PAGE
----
The Replacement Property in a 1031 Exchange
THE REPLACEMENT PROPERTY IN A 1031 TAX DEFERRED EXCHANGE
In a 1031 tax deferred exchange, a person is not required to pay capital gains taxes on a property he is selling, but is allowed to defer payment. This advantage allows the seller to purchase a greater or equal value property, thus maximizing the use of each taxable dollar.
In a 1031 tax deferred exchange, the newly-acquired property that the exchanger acquires after the sale of the previously-owned property, (the Relinquished Property), is known as the Replacement Property. Both the Relinquished and Replacement Properties must be located in the US to be eligible for a 1031 tax deferred exchange.
Allowable Replacement Properties include: properties 100% owned in Fee Simple; where, in order to acquire the Replacement Property, the exchanger is responsible for the due diligence necessary to locate and organize the acquisition of the Replacement Property; then, in many cases, to obtain a mortgage on the Replacement Property; and finally, to manage the Replacement Property. These often undesirable responsibilities may be similar to those duties which the exchanger was attempting to avoid through the sale of the previously-owned Relinquished Property. And, the Replacement Property must be identified within 45 days of the sale of the Relinquished Property; and purchased within 180 days. In the purchase of fee simple properties as Replacement Properties, there is a substantial risk that an unforeseen event could prevent the valid acquisition of the Replacement Property within the time allowed, and hence to invalidate the exchange – leading to severely negative tax consequences.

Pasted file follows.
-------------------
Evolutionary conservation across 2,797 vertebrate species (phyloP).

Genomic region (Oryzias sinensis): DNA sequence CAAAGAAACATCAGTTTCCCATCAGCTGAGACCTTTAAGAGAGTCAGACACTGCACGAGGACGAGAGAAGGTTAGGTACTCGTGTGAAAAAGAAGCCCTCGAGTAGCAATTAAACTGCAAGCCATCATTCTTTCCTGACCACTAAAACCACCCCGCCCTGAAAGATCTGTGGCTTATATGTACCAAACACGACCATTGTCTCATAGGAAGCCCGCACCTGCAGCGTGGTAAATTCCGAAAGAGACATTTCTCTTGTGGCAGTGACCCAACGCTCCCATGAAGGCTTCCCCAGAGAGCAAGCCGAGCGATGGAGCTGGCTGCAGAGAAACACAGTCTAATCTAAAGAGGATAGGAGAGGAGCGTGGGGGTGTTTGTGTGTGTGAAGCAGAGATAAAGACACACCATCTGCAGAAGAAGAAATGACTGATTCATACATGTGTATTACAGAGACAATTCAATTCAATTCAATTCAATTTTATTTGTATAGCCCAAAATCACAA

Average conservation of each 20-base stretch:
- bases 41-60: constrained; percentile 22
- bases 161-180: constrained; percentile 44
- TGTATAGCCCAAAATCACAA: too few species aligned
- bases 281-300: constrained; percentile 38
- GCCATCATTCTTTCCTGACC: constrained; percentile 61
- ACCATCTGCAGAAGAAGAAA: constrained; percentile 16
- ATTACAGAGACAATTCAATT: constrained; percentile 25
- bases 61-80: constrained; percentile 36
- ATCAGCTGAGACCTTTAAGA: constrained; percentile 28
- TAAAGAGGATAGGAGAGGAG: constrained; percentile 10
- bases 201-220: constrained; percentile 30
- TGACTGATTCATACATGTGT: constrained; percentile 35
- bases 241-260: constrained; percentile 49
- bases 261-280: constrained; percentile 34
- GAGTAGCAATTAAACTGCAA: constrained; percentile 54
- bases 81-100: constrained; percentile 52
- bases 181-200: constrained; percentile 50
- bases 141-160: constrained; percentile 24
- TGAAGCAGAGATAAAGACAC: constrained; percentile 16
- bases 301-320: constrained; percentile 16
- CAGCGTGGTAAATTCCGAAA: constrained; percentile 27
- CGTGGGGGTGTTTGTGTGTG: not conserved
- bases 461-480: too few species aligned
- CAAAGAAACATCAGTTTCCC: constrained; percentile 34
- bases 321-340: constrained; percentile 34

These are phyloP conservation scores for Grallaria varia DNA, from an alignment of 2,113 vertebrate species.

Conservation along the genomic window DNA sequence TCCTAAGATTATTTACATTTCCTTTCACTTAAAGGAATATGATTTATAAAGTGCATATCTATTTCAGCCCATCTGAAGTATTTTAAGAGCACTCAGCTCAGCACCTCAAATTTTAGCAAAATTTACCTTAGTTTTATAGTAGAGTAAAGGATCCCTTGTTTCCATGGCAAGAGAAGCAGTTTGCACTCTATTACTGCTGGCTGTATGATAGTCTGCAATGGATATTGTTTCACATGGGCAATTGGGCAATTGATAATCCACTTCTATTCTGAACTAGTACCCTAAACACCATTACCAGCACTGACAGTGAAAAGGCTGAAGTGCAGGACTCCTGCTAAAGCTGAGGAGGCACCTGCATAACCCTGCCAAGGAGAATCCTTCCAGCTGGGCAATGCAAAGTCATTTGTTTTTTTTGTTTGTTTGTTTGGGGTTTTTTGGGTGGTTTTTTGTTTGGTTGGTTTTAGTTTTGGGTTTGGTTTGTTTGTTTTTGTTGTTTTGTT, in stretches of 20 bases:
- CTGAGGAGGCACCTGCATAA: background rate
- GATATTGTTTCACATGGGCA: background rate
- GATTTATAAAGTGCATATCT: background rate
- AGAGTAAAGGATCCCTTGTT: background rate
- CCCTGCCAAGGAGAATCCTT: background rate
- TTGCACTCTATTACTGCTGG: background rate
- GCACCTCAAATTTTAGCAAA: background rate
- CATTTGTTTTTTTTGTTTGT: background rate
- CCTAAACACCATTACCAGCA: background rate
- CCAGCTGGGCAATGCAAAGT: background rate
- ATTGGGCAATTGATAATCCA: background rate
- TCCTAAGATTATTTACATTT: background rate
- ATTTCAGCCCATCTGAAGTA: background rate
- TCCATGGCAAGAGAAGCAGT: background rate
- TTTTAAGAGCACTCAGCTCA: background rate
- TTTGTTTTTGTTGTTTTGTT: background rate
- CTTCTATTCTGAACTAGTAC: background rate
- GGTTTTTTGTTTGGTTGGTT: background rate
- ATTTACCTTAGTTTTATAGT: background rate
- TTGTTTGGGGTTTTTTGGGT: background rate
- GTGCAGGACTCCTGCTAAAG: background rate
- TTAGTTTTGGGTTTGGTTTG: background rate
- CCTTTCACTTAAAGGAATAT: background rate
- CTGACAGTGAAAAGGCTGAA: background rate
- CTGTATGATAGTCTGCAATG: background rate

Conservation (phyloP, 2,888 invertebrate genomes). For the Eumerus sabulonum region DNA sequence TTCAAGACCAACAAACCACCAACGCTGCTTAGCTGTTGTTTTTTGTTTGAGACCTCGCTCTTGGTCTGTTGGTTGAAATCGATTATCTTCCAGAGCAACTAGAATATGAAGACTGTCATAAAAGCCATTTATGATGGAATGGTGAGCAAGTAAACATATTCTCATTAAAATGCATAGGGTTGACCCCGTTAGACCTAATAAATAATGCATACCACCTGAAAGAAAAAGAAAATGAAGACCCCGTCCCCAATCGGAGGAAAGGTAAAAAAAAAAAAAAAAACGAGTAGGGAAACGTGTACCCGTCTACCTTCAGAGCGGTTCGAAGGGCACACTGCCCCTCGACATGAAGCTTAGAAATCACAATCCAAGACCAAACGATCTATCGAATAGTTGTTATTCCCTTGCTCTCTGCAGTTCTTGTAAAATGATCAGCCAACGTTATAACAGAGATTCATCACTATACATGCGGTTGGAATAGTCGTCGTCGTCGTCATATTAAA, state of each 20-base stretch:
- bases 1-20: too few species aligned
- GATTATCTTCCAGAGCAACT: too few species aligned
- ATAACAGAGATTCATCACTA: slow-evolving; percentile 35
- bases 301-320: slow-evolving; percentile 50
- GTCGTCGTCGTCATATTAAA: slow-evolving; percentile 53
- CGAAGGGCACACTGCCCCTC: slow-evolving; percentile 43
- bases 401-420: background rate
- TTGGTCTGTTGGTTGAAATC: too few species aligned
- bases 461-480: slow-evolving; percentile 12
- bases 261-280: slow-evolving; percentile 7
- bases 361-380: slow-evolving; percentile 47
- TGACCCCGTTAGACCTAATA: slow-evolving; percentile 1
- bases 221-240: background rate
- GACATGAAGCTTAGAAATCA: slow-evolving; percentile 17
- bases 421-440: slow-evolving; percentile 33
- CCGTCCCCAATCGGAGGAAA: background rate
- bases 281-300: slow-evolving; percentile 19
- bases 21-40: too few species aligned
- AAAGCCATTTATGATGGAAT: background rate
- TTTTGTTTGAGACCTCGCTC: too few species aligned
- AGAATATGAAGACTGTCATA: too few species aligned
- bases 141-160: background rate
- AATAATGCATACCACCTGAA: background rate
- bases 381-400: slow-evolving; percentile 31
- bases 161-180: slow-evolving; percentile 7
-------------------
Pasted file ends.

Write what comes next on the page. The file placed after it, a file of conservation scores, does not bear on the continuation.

It is also possible for multiple properties to be acquired as the Replacement Property under certain guidelines relating to the property identification process. However, not strictly adhering to these somewhat complex guidelines could jeopardize the validity of the exchange.
In addition to the acquisition of properties in Fee Simple, an alternative for the exchanger is the acquisition of fractional interests in one or more properties. One legal structure that the IRS considers allowable as a replacement Property are DST (Delaware Statutory Trust) investments.
Among the possible advantages of a DST property interest as a Replacement Property include: a) the exchange’s ability to acquire these interests quickly; b) the fact that any mortgage financing of the Replacement Property is typically in place at the time of the Replacement Property’s acquisition; c) the ability to easily diversify one’s holdings by acquiring multiple DST interests in different property types and geographical localities; and d) the lack of required management responsibility once the Replacement Property has been acquired. In addition, the income derived from a DST interest can often be largely or wholly sheltered by the depreciation that also flows to the owner of the DST interest.